How not to make a Twitter of yourself!
Social networking sites such as Facebook and Twitter are becoming more and more popular with both employers and employees; however despite this, they can still create many potential workplace difficulties.
Whilst social networking has been popular amongst individuals for some time, small businesses are increasingly recognising the potential benefits of social networking sites to form a small group of contacts and generate interest in the business, whilst at the same time offer discounts and promotions with a view to encouraging loyalty and improving customer numbers.
Common workplace problems arise where disgruntled employees leave negative comments about their employer or colleagues either on official sites, or on their own personal sites about work issues. This can cause two problems for employers; firstly, it can leave them feeling that the reputation of their business has been damaged, and secondly it can also cause friction between employees whilst at work; if one employee feels bullied or harassed.
In order to be well prepared for the kind of issues that may arise in the workplace, employers are best advised to consider whether to introduce a social media policy. As with all internal documentation, policies should be tailored to the specific requirements of the business. That said, the following points may be useful to consider.
A suitable social media policy should detail clear standards of acceptable online behaviour both inside and outside of the workplace. In the majority of cases, posts are left by employees outside of work time and are only viewable by a select group of friends; and in these circumstances employers must ensure that employees are aware of their expectations in respect of posts on both company and personal sites.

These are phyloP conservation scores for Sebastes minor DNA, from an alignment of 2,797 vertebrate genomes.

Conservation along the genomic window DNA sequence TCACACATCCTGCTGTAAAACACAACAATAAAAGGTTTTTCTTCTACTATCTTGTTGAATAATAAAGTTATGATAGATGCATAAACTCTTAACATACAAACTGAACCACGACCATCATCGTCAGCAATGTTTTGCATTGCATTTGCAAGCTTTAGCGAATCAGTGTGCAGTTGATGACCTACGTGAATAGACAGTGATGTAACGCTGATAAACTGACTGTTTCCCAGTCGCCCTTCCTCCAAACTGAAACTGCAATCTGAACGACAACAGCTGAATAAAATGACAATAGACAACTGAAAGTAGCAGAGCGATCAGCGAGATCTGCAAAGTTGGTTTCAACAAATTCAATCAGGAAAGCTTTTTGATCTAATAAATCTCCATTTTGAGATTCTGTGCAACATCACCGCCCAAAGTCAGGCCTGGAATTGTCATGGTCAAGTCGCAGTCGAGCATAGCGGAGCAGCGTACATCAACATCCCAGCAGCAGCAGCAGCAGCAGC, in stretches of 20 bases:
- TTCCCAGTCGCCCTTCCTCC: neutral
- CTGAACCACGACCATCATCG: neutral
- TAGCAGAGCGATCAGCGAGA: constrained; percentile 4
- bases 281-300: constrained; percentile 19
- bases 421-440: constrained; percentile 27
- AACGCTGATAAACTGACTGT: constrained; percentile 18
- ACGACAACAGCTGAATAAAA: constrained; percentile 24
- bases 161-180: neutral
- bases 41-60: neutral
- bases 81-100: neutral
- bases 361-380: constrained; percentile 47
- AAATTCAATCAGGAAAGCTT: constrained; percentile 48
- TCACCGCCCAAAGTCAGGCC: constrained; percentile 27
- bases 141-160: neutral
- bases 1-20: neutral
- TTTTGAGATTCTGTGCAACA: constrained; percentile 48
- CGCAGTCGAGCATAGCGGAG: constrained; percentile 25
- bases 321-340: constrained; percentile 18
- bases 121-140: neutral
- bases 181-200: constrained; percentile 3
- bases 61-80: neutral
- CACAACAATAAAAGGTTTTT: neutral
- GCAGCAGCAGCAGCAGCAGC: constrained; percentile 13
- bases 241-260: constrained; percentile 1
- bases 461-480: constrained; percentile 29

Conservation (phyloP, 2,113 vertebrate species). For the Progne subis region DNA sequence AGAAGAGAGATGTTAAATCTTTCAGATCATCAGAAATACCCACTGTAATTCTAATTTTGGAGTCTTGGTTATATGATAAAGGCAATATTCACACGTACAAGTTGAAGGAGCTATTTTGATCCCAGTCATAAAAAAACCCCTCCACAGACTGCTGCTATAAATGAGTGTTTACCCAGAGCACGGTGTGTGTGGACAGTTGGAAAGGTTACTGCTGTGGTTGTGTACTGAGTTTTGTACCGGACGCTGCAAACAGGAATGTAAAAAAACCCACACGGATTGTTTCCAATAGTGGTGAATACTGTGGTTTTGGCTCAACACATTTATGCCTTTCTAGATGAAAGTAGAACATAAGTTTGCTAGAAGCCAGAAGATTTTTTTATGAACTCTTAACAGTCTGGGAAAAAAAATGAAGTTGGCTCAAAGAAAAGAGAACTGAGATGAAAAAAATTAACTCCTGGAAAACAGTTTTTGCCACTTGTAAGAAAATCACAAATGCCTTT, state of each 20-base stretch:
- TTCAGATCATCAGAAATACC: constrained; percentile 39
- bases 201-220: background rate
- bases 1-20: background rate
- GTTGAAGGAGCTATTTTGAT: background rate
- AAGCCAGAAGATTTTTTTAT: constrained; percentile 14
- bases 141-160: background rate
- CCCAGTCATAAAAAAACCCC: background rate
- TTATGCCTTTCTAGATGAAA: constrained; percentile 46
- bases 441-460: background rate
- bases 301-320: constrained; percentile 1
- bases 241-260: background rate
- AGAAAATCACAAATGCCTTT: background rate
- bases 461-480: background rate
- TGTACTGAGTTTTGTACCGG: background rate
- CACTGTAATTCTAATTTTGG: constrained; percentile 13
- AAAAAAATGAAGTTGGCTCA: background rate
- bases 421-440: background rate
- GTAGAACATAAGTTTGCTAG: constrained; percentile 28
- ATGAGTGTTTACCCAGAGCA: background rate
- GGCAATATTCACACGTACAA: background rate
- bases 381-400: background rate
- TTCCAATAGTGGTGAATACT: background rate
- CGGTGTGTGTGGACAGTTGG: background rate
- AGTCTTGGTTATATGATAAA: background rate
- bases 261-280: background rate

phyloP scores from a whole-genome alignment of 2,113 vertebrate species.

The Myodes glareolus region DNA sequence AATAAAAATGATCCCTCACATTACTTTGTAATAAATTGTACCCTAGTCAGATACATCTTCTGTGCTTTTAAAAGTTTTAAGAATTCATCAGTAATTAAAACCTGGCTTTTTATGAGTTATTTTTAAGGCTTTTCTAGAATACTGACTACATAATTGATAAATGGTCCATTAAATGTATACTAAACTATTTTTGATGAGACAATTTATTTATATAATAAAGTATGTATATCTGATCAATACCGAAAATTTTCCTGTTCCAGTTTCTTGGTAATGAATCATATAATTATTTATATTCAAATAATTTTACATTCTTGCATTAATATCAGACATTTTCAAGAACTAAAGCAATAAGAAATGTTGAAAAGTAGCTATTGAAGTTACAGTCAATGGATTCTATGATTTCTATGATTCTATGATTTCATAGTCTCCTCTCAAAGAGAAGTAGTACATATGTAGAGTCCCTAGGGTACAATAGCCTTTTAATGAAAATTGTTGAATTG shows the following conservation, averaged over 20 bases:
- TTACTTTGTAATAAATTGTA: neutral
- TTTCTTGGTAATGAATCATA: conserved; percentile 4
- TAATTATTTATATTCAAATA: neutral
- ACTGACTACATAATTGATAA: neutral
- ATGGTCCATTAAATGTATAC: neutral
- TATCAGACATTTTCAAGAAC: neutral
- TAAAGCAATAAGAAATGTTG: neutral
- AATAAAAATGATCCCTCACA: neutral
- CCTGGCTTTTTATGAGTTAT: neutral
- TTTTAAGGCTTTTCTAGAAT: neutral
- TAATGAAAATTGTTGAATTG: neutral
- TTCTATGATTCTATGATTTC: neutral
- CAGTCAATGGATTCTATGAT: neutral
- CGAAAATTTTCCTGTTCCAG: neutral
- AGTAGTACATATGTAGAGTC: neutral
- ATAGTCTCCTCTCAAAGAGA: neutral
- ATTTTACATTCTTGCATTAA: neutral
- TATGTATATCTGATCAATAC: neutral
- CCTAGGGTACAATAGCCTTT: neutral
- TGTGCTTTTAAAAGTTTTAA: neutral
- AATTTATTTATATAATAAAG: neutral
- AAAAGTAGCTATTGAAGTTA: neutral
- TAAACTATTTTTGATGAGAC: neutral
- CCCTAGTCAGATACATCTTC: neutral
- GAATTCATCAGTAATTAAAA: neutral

Within the workplace, parameters in respect of personal internet use should also be defined in the policy, such as whether social networking is allowed only in lunch and rest breaks outside of normal working hours; and whether company equipment may be used for these purposes. Some businesses also choose to restrict social media use to non-client areas, such as the staffroom. If permitted during working time or on company equipment, social media use is often subject to a maximum time limit; and as a compromise you may want to consider whether to impose a restriction on sites which can be visited during working hours.
Any suitable social media policy should also set out the potential consequences of any breach, and the likelihood of disciplinary action; up to and including dismissal. In order to adequately rely on your policy for disciplinary purposes, it is imperative to clearly state that inappropriate posting includes messages or comments which are made outside of work time and on personal sites that may have an impact on the employees ability to perform their role, or posts which may damage the employer’s reputation or cause embarrassment.
Employers must be mindful that the nature of social networking can make it difficult and risky to take disciplinary action against an employee as the conduct may well have happened outside of the course of their employment, and arguably there has been no detrimental effect on the employer’s business. However, in 2015 the EAT refused to provide specific guidance on the use of social media and unfair dismissal on the basis that each case is ‘fact specific’ – in a decision where it held that an employee of a large computer game retail firm was unfairly dismissed for employment related tweets sent from his personal Twitter account.
With this in mind, employers will need to show that they have acted fairly and reasonably in taking formal disciplinary action and, most importantly, that any decision to dismiss has not been a knee-jerk reaction. Of course, where appropriate, employers can address such issues through informal discussions with the employee and can suggest that offending posts be removed. However, enforcing this through the disciplinary procedure could prove difficult.
One final point worthy of note; a strict social media policy on personal use, yet encouragement to post or tweet about the company business on official sites can sometimes leave employees feeling that they are receiving mixed messages from their employer in respect of their media use. For this reason a careful balance should be sought in order to avoid additional workplace issues.